Today is of course the Solemnity of the Assumption of the Blessed Virgin Mary. The Dutch priest, assumption-murillotheologian, philosopher and intellectual Erasmus, speaking from the Middle Ages and perhaps getting rather carried away with himself in a burst of love and veneration for Mary, declared: ‘No worship of Mary is more gracious than if you imitate Mary’s humility.’ Of course, we know that we don’t worship Mary as true worship is reserved for God and God alone. In old English, the word ‘worship’ depending on context could also refer to deference to a greater individual – like a civil leader or member of the judiciary. Some old Catholic hymns speak of devotion to Mary as ‘worship’ but strictly in this other sense, and in no way equal to the loving adoration and praise which is reserved for Almighty God.

Yet sometimes our hearts overflow with love and thanks to God for her and we venerate her witness as the perfect disciple. This is demonstrated in her humility as pointed out by Erasmus and expressed in today’s gospel: ‘My soul proclaims the greatness of the Lord and my spirit exults in God my saviour; because he has looked upon his lowly handmaid. Yes, from this day forward all generations will call me blessed, for the Almighty has done great things for me.’ Humility properly understood isn’t anything to do with having a contrived low self-esteem. It is rather having a true appreciation of our littleness, God’s greatness and goodness, and our need for him in our lives – as reflected in the above quote from Mary’s Magnificat.

She was, however, much more than the perfect disciple: she was and is the Mother of God. Mary’s role in the Church is inseparable from her union with Christ which flows directly from it. Through her union with Christ she was preserved free from all stain of original sin and so, when the course of her earthly life was finished, she was taken up body and soul into heavenly glory. She was exalted by the Lord our God as Queen over all things, so that she might be more fully conformed to her Son, the Lord of Lords and the conqueror of sin and death.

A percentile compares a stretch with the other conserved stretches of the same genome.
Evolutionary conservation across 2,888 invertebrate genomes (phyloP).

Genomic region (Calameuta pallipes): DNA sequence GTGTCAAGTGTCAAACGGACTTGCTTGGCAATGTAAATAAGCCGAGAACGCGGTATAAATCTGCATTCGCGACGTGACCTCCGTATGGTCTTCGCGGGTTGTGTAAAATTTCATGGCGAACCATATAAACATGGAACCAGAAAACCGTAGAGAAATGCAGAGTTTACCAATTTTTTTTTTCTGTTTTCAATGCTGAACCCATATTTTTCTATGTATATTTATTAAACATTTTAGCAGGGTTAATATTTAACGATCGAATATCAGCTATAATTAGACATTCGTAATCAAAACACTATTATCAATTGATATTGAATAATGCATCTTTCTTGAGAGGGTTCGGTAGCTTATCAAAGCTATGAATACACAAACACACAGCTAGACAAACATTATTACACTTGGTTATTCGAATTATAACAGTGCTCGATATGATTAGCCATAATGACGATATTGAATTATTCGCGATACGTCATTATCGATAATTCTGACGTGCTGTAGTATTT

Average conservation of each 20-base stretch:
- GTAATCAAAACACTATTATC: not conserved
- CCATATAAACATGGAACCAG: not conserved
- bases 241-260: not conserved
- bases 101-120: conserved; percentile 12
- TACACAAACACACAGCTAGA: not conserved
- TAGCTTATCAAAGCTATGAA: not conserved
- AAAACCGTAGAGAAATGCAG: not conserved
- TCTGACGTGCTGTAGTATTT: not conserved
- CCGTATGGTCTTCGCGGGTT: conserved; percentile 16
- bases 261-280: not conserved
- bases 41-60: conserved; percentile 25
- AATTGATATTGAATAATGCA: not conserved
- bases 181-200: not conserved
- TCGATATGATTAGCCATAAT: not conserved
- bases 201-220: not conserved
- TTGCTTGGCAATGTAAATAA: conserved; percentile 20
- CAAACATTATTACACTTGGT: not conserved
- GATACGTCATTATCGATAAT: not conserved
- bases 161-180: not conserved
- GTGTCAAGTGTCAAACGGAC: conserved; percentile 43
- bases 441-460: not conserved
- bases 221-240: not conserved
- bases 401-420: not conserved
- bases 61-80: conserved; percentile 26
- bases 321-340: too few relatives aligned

Today, on this most holy and wonderful of feast-days, we are, in fact, celebrating the promise of our own resurrection from the dead. In the Assumption of the Blessed Virgin Mary we anticipate, in some way, our own resurrection from the dead. Mary has, in this sense, gone before us, marked with the sign of faith. In the profound and moving words of the Byzantine Liturgy: `In giving birth you kept your virginity; in your Dormition [death/falling asleep] you did not leave the world, O Mother of God, but were joined to the source of Life. You conceived the living God and, by your prayers, will deliver our souls from death.’

The bishops at the Second Vatican Council, almost imitating Erasmus’ enthusiasm, said: ‘In a wholly singular way she co-operated by her obedience, faith, hope and burning charity in the Saviour’s work of restoring supernatural life to souls. For this reason she is a mother to us all in the order of grace’ (Lumen Gentium 61).